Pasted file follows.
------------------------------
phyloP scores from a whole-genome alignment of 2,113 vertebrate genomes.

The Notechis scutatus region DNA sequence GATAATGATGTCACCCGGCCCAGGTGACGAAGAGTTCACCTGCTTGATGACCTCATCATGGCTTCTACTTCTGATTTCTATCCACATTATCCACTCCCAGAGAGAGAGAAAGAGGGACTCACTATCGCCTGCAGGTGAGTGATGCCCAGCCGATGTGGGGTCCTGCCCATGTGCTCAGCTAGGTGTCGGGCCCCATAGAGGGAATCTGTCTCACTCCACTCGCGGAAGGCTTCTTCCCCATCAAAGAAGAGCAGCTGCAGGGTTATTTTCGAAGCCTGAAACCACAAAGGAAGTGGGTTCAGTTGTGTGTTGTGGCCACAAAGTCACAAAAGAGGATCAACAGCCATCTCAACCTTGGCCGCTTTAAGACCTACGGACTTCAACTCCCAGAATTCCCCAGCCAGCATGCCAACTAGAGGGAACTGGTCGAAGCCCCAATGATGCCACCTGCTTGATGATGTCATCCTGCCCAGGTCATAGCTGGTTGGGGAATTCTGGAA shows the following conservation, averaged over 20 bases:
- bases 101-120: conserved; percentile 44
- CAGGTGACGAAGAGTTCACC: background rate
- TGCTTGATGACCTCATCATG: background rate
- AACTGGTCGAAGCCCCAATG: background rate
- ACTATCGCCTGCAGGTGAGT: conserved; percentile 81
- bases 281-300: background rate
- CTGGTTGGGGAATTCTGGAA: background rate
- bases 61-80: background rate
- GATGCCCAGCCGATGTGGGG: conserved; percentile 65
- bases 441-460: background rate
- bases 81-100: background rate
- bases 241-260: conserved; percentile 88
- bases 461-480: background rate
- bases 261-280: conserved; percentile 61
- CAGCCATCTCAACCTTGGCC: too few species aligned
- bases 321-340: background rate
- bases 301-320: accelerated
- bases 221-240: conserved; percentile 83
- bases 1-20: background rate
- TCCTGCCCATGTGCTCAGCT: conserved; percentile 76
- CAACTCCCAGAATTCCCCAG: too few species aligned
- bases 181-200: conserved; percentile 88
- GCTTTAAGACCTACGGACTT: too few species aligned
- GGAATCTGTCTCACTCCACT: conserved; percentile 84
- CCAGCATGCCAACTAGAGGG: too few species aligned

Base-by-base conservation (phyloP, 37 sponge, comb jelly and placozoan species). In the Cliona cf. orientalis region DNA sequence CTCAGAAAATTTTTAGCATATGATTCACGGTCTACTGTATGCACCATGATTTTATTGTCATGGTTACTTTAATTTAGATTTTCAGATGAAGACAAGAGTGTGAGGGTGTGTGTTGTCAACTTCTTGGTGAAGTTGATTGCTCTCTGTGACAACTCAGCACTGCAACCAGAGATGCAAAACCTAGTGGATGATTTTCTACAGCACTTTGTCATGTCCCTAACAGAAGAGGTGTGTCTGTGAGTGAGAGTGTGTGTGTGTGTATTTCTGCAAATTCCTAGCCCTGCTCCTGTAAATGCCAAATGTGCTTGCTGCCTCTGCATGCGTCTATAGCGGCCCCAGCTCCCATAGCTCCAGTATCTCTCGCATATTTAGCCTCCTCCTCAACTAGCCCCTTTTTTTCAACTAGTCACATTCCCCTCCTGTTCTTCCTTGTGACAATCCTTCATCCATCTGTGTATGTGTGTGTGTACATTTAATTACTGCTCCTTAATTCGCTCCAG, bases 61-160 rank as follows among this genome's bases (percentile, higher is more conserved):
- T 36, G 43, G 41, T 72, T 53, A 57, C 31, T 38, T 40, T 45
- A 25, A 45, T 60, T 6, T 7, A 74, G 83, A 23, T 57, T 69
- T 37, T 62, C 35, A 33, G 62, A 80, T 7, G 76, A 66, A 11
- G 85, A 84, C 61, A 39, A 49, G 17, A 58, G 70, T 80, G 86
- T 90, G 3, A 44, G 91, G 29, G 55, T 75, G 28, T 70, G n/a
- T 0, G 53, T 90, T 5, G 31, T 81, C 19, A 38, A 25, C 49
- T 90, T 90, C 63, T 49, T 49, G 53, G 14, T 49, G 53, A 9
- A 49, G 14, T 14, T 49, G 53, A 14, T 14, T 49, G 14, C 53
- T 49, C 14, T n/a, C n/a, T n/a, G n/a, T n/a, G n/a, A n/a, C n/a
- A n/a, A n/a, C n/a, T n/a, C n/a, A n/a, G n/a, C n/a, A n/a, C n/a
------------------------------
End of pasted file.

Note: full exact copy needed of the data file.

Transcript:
phyloP scores from a whole-genome alignment of 2,113 vertebrate genomes.

The Notechis scutatus region DNA sequence GATAATGATGTCACCCGGCCCAGGTGACGAAGAGTTCACCTGCTTGATGACCTCATCATGGCTTCTACTTCTGATTTCTATCCACATTATCCACTCCCAGAGAGAGAGAAAGAGGGACTCACTATCGCCTGCAGGTGAGTGATGCCCAGCCGATGTGGGGTCCTGCCCATGTGCTCAGCTAGGTGTCGGGCCCCATAGAGGGAATCTGTCTCACTCCACTCGCGGAAGGCTTCTTCCCCATCAAAGAAGAGCAGCTGCAGGGTTATTTTCGAAGCCTGAAACCACAAAGGAAGTGGGTTCAGTTGTGTGTTGTGGCCACAAAGTCACAAAAGAGGATCAACAGCCATCTCAACCTTGGCCGCTTTAAGACCTACGGACTTCAACTCCCAGAATTCCCCAGCCAGCATGCCAACTAGAGGGAACTGGTCGAAGCCCCAATGATGCCACCTGCTTGATGATGTCATCCTGCCCAGGTCATAGCTGGTTGGGGAATTCTGGAA shows the following conservation, averaged over 20 bases:
- bases 101-120: conserved; percentile 44
- CAGGTGACGAAGAGTTCACC: background rate
- TGCTTGATGACCTCATCATG: background rate
- AACTGGTCGAAGCCCCAATG: background rate
- ACTATCGCCTGCAGGTGAGT: conserved; percentile 81
- bases 281-300: background rate
- CTGGTTGGGGAATTCTGGAA: background rate
- bases 61-80: background rate
- GATGCCCAGCCGATGTGGGG: conserved; percentile 65
- bases 441-460: background rate
- bases 81-100: background rate
- bases 241-260: conserved; percentile 88
- bases 461-480: background rate
- bases 261-280: conserved; percentile 61
- CAGCCATCTCAACCTTGGCC: too few species aligned
- bases 321-340: background rate
- bases 301-320: accelerated
- bases 221-240: conserved; percentile 83
- bases 1-20: background rate
- TCCTGCCCATGTGCTCAGCT: conserved; percentile 76
- CAACTCCCAGAATTCCCCAG: too few species aligned
- bases 181-200: conserved; percentile 88
- GCTTTAAGACCTACGGACTT: too few species aligned
- GGAATCTGTCTCACTCCACT: conserved; percentile 84
- CCAGCATGCCAACTAGAGGG: too few species aligned

Base-by-base conservation (phyloP, 37 sponge, comb jelly and placozoan species). In the Cliona cf. orientalis region DNA sequence CTCAGAAAATTTTTAGCATATGATTCACGGTCTACTGTATGCACCATGATTTTATTGTCATGGTTACTTTAATTTAGATTTTCAGATGAAGACAAGAGTGTGAGGGTGTGTGTTGTCAACTTCTTGGTGAAGTTGATTGCTCTCTGTGACAACTCAGCACTGCAACCAGAGATGCAAAACCTAGTGGATGATTTTCTACAGCACTTTGTCATGTCCCTAACAGAAGAGGTGTGTCTGTGAGTGAGAGTGTGTGTGTGTGTATTTCTGCAAATTCCTAGCCCTGCTCCTGTAAATGCCAAATGTGCTTGCTGCCTCTGCATGCGTCTATAGCGGCCCCAGCTCCCATAGCTCCAGTATCTCTCGCATATTTAGCCTCCTCCTCAACTAGCCCCTTTTTTTCAACTAGTCACATTCCCCTCCTGTTCTTCCTTGTGACAATCCTTCATCCATCTGTGTATGTGTGTGTGTACATTTAATTACTGCTCCTTAATTCGCTCCAG, bases 61-160 rank as follows among this genome's bases (percentile, higher is more conserved):
- T 36, G 43, G 41, T 72, T 53, A 57, C 31, T 38, T 40, T 45
- A 25, A 45, T 60, T 6, T 7, A 74, G 83, A 23, T 57, T 69
- T 37, T 62, C 35, A 33, G 62, A 80, T 7, G 76, A 66, A 11
- G 85, A 84, C 61, A 39, A 49, G 17, A 58, G 70, T 80, G 86
- T 90, G 3, A 44, G 91, G 29, G 55, T 75, G 28, T 70, G n/a
- T 0, G 53, T 90, T 5, G 31, T 81, C 19, A 38, A 25, C 49
- T 90, T 90, C 63, T 49, T 49, G 53, G 14, T 49, G 53, A 9
- A 49, G 14, T 14, T 49, G 53, A 14, T 14, T 49, G 14, C 53
- T 49, C 14, T n/a, C n/a, T n/a, G n/a, T n/a, G n/a, A n/a, C n/a
- A n/a, A n/a, C n/a, T n/a, C n/a, A n/a, G n/a, C n/a, A n/a, C n/a